Pets at Home is bucking the high street trend, as one of the few retailers opening new stores rather than closing existing branches. The company currently has 435 stores across the UK, compared to 408 stores as of October 2015.
But it’s not just on the high street that animal lovers are turning to Pets at Home; the firm has also seen its omni-channel strategy delivering results, with online order volumes and basket spend both increasing. Overall this has led to H1 (Apr – Oct 2016) revenue growth of 2.5% year-on-year.
Pets at Home is also embracing mobile as part of its digital strategy. It launched an app for its VIP Club early last year, which lets customers swipe and build up points without needing to carry around their VIP card. The app has already led to improved voucher redemption rates and an increase in spend per transaction.
What’s great about the new app and the increase in usage is that it’s needy animals that benefit the most. Every time a Very Important Pets club member swipes their card or scans their app in store, at the vets or in the grooming parlour, the points they collect go toward VIP Lifelines for their chosen pet charity. The scheme has raised millions so far for charities including the RSPCA, Blue Cross and Battersea Dogs & Cats Home.
The VIP Club now has over 3.5 million members, and keeping in line with Pets at Home animal-oriented strategy, mail-outs get addressed to the pet, rather than their owner. Dan Harvey, Pets at Home’s head of Business Systems Design & Development, explains:
The challenge for us as a business is how do we take digital, and then try and incorporate that while keeping that engagement and that family feel.
As well as trying to retain the animals-first approach in a digital world, Harvey and his team have also been working to integrate a slew of disparate and outdated enterprise systems to make the company relevant for the digital era:
Like most retailers we’ve grown quite rapidly. Our estate was quite fragmented when it came to our application and technology stack.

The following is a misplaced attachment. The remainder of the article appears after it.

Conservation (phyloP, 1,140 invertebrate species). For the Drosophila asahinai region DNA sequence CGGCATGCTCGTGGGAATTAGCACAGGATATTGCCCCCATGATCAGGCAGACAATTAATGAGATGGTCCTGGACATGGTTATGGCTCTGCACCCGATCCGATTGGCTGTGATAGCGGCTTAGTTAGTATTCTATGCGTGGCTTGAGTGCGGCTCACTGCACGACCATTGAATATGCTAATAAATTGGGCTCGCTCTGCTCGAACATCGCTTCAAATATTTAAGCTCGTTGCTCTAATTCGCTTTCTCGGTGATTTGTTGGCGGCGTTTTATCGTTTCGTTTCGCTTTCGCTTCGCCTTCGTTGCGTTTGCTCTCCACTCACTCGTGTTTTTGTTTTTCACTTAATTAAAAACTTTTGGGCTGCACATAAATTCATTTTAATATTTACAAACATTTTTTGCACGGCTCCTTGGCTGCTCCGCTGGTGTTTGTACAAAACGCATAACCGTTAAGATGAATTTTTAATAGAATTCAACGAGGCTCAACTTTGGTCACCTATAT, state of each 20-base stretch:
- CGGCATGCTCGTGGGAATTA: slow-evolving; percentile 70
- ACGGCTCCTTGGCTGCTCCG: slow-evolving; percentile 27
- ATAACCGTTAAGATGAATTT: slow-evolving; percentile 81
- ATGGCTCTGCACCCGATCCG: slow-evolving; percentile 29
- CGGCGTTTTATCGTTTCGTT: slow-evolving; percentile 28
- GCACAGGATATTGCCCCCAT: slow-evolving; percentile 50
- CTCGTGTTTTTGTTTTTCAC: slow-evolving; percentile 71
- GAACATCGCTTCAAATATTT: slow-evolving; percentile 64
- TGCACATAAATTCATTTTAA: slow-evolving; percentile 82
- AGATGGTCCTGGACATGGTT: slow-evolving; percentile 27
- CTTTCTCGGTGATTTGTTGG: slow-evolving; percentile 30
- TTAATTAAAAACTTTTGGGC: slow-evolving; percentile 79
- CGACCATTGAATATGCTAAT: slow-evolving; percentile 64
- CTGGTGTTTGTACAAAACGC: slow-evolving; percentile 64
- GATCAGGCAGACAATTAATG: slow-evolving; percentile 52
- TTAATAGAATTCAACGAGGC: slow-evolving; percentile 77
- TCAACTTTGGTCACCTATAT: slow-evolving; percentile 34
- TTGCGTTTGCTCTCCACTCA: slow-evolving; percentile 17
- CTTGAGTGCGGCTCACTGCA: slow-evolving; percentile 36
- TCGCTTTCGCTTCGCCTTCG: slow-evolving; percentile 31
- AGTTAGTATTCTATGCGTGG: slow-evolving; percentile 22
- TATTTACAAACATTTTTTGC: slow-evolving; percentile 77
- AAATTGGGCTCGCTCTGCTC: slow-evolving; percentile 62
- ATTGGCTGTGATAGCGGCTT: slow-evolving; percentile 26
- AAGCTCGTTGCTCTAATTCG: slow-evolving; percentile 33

Last year, the firm started the process of streamlining its promotions handling by rolling out SAP’s Promotions Management for Retail (PMR) software. The new system gives the firm a real-time single record for deals, offers and rebates across all channels. This is crucial for the business to bring together the various strands it offers – pet food and accessories, grooming and vet services.
The software, which runs off SAP’s HANA in-memory database technology, is also integrated with Pets at Home’s current SAP ERP systems, which Pets at Home has been using for three years. SAP also provides the retailer’s Master Data Management, sales and distribution, finance and HR applications, as well as Business Planning and Consolidation on Hana.
Prior to deploying SAP, Pets at Home was using Accord finance software acquired from a local company; its master data was held in a number of systems, including EPOS, spreadsheets and a warehouse system; and reporting was out of a spreadsheet and an own-brand reporting tool. The problem was, there was no single version of the truth, Harvey explains. The catalyst for moving to SAP was to consolidate its master data, and get stability and scalability:
We knew we were pretty much getting to the maximum. Nothing was broken but the amount of manual intervention we were having to do to make things work and talk together was huge. With SAP, we could build interfaces directly into systems; processing sales directly thru our EPOS solution into SAP enabled us to get things like flash sales and more importantly have a single version of the truth for all our commercial reporting.
Pets at Home considered a number of different ERP systems before choosing SAP, with Oracle the main alternative option. Harvey says SAP edged it through a strong retail focus: